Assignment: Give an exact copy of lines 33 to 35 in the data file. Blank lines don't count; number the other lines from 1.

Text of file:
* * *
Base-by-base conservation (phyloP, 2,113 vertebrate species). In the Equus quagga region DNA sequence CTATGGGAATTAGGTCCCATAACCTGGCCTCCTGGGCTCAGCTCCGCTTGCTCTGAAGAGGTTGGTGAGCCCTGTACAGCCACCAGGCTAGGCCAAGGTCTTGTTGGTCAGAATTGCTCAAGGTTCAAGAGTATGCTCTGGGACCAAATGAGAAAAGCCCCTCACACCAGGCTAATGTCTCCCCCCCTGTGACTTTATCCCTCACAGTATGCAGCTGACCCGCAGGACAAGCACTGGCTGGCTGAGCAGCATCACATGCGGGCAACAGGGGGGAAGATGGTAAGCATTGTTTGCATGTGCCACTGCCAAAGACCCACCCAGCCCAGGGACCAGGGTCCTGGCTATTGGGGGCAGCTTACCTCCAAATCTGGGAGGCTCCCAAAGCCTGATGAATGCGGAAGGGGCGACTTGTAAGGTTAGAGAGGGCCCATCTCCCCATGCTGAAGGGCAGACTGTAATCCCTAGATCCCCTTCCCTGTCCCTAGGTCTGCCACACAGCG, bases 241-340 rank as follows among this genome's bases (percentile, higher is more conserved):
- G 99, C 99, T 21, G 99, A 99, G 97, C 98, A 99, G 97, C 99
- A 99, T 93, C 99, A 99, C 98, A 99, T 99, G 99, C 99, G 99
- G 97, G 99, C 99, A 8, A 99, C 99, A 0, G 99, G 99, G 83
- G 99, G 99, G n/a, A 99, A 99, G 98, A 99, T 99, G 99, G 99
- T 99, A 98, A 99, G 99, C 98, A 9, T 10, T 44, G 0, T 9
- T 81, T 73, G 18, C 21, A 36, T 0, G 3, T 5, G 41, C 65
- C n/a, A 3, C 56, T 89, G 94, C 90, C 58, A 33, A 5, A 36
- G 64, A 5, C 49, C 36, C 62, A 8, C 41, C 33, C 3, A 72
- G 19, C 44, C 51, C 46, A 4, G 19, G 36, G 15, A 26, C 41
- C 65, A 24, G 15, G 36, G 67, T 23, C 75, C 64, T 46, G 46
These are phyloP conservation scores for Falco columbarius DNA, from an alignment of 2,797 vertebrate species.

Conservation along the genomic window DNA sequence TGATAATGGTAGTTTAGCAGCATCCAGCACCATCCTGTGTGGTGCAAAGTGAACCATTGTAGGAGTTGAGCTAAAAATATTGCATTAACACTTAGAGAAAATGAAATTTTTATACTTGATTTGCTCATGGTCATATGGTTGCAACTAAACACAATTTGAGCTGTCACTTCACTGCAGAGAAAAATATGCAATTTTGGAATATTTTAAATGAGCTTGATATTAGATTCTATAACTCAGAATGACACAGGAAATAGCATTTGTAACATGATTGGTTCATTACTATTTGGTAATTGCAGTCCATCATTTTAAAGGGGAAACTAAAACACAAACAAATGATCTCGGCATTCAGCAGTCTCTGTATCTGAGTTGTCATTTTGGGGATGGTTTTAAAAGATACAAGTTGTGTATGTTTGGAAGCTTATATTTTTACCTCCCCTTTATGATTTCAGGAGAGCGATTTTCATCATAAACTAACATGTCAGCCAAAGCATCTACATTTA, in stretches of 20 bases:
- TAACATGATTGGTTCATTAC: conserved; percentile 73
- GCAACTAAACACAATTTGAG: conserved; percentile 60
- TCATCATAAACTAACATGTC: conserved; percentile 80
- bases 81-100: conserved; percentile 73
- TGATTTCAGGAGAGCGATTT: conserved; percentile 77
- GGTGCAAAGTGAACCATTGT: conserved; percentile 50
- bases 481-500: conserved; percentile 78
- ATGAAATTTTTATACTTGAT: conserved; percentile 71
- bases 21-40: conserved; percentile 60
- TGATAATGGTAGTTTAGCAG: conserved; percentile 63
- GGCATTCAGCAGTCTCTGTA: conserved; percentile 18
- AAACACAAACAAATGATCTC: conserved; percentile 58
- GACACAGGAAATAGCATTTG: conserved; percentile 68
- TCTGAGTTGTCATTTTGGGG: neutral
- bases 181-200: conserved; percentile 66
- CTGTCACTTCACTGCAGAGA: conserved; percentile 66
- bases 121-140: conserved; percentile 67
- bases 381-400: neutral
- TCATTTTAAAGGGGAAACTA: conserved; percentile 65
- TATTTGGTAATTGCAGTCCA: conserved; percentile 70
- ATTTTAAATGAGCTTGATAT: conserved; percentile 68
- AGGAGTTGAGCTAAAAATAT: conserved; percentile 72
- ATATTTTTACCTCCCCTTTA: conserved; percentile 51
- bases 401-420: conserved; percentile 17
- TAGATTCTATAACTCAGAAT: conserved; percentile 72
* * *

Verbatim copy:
- TATTTGGTAATTGCAGTCCA: conserved; percentile 70
- ATTTTAAATGAGCTTGATAT: conserved; percentile 68
- AGGAGTTGAGCTAAAAATAT: conserved; percentile 72